A More Accurate Consumer Price Index
December 11, 1998
In January 1999, the Bureau of Labor Statistics will replace its old Consumer Price Index (CPI) with a new series. The accuracy of the CPI is central to assessing whether, and by how much, American living standards are rising or falling. For instance,
- Correcting for errors in the CPI since 1973 changes a 13 percent decline in average earnings to an increase of almost 13 percent by 1995, according to economists Michael J. Boskin and Dale W. Jorgenson.
- And real median income, which officially grew only 4.3 percent over the same period, actually grew nearly 36 percent.
- Thus the inaccurate pre-1999 CPI portrays wages and incomes as falling or stagnating when in fact they are rising.
The new BLS series incorporates technical improvements similar to those recommended by the Boskin Commission. On an experimental basis, BLS has calculated a new series back to 1990, and it shows lower inflation than the official CPI. Thus, official estimates of growth in real earnings and income since 1990 are roughly 3 percent "too low." By 1997, real earnings had actually risen modestly from their pre-1990s recession level, and real per capita consumption was almost 14 percent higher than in 1990.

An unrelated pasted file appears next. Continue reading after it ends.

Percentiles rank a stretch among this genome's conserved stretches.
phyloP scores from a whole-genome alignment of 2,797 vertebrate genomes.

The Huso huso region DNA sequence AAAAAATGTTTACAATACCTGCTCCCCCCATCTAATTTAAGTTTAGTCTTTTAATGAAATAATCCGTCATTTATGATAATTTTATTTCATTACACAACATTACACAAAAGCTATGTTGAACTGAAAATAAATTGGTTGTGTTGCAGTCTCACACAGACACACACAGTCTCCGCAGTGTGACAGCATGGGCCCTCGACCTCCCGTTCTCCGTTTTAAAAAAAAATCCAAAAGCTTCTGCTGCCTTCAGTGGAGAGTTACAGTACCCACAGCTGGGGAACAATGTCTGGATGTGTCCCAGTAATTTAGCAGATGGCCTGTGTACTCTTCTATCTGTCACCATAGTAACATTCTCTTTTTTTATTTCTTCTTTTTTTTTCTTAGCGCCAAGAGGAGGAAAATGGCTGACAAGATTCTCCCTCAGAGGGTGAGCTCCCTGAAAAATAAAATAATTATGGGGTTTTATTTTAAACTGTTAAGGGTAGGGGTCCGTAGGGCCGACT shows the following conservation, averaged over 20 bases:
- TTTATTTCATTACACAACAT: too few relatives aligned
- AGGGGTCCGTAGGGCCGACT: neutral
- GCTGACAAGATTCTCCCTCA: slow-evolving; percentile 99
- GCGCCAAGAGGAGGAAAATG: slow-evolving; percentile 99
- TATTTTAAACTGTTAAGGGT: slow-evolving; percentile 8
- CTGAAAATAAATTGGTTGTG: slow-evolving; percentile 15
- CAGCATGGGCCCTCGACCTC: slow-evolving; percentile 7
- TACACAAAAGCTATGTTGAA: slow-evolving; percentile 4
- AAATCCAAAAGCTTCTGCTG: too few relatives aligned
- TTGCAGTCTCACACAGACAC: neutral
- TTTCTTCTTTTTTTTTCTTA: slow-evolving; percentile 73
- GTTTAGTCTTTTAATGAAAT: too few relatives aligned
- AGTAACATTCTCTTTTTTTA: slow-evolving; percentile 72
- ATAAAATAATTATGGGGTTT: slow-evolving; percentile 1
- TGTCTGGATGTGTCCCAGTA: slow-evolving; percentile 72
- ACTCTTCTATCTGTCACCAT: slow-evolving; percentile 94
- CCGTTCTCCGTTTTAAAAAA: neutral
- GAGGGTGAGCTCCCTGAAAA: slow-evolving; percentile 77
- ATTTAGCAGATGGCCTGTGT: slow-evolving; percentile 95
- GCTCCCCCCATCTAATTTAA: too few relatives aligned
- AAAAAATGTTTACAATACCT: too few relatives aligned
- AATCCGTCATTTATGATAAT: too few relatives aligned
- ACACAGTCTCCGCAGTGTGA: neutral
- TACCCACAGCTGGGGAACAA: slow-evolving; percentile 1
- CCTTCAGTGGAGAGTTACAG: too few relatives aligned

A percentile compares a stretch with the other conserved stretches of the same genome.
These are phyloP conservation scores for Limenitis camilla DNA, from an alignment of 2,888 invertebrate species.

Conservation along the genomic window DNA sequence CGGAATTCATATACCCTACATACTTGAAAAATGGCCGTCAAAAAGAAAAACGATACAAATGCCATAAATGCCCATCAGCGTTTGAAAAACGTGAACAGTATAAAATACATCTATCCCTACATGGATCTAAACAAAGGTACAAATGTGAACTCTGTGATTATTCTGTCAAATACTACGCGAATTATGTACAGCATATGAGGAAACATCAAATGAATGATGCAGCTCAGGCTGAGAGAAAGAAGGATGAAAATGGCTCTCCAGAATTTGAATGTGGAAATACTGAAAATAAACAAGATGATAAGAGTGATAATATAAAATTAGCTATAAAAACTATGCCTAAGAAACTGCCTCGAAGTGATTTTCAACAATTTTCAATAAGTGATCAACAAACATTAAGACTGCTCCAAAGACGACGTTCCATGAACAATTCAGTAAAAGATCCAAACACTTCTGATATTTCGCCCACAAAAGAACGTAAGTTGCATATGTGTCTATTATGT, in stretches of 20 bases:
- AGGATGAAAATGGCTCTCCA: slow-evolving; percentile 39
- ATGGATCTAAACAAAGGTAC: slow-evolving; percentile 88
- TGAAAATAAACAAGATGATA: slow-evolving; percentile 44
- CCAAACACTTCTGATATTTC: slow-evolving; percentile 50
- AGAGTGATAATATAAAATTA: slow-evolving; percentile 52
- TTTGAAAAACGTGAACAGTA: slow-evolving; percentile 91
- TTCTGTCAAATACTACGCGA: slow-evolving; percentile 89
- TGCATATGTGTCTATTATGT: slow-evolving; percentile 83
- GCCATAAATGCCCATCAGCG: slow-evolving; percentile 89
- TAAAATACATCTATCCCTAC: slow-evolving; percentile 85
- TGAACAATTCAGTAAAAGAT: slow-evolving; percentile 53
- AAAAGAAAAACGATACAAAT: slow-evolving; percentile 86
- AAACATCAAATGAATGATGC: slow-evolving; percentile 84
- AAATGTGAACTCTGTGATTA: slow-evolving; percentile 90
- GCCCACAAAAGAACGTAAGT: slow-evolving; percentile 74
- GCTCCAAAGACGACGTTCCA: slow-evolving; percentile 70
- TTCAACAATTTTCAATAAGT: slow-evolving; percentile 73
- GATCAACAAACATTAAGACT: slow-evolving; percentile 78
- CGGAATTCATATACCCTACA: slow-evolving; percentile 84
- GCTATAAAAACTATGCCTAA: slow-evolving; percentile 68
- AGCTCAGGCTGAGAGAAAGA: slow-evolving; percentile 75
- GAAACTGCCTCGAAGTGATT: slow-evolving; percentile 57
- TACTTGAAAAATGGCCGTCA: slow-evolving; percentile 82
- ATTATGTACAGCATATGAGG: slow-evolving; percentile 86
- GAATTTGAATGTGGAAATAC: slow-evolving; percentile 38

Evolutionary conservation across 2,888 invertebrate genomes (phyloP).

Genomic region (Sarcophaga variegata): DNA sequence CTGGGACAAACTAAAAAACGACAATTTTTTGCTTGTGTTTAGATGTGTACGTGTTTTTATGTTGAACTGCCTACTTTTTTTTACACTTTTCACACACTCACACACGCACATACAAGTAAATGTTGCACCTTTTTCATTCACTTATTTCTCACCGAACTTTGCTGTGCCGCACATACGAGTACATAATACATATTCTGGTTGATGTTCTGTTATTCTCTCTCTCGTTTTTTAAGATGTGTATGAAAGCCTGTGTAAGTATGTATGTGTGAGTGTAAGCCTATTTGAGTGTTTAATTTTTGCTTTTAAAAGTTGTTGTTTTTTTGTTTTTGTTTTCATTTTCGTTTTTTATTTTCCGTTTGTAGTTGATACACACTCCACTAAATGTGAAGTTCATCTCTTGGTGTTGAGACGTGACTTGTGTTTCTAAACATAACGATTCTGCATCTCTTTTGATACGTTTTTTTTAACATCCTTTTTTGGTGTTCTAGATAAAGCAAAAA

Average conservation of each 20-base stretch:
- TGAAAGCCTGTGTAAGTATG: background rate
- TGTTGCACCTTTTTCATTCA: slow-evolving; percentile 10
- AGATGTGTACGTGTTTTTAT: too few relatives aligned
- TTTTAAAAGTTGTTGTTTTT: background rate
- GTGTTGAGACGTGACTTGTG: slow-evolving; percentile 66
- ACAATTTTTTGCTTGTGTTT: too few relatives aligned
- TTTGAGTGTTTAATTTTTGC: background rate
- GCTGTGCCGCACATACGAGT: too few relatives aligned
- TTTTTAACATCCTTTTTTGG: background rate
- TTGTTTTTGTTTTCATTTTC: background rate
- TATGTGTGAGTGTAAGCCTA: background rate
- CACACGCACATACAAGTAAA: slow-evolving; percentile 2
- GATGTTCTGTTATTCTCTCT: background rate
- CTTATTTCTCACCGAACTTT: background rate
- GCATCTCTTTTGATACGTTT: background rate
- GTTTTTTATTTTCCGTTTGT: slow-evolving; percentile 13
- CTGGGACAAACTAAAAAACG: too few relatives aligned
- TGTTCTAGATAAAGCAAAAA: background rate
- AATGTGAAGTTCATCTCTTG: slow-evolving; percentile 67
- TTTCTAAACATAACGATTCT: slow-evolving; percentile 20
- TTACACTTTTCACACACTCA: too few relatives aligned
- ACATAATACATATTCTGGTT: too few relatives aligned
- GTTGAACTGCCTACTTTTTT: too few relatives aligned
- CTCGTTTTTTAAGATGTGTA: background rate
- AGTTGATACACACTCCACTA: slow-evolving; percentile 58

By 2020, adoption of the new CPI will show real growth has been 10 percent higher than would have been estimated using the old methodology.
Unfortunately, BLS has been unwilling to correct the CPI to account fully for changes in the range and quality of products and services, which the Boskin Commission said overstates inflation by more than .5 percentage points per year. Nor has the BLS corrected any of its previous estimates.
Thus, the official history of real earnings and income growth for American families in the past 25 years is overly pessimistic.
Source: "The Importance of an Accurate Consumer Price Index," Economic Bytes, December 8, 1998, Employment Policy Foundation, 1015 15th Street, N.W., Suite 1200, Washington D.C. 20005, (202) 789-8685.
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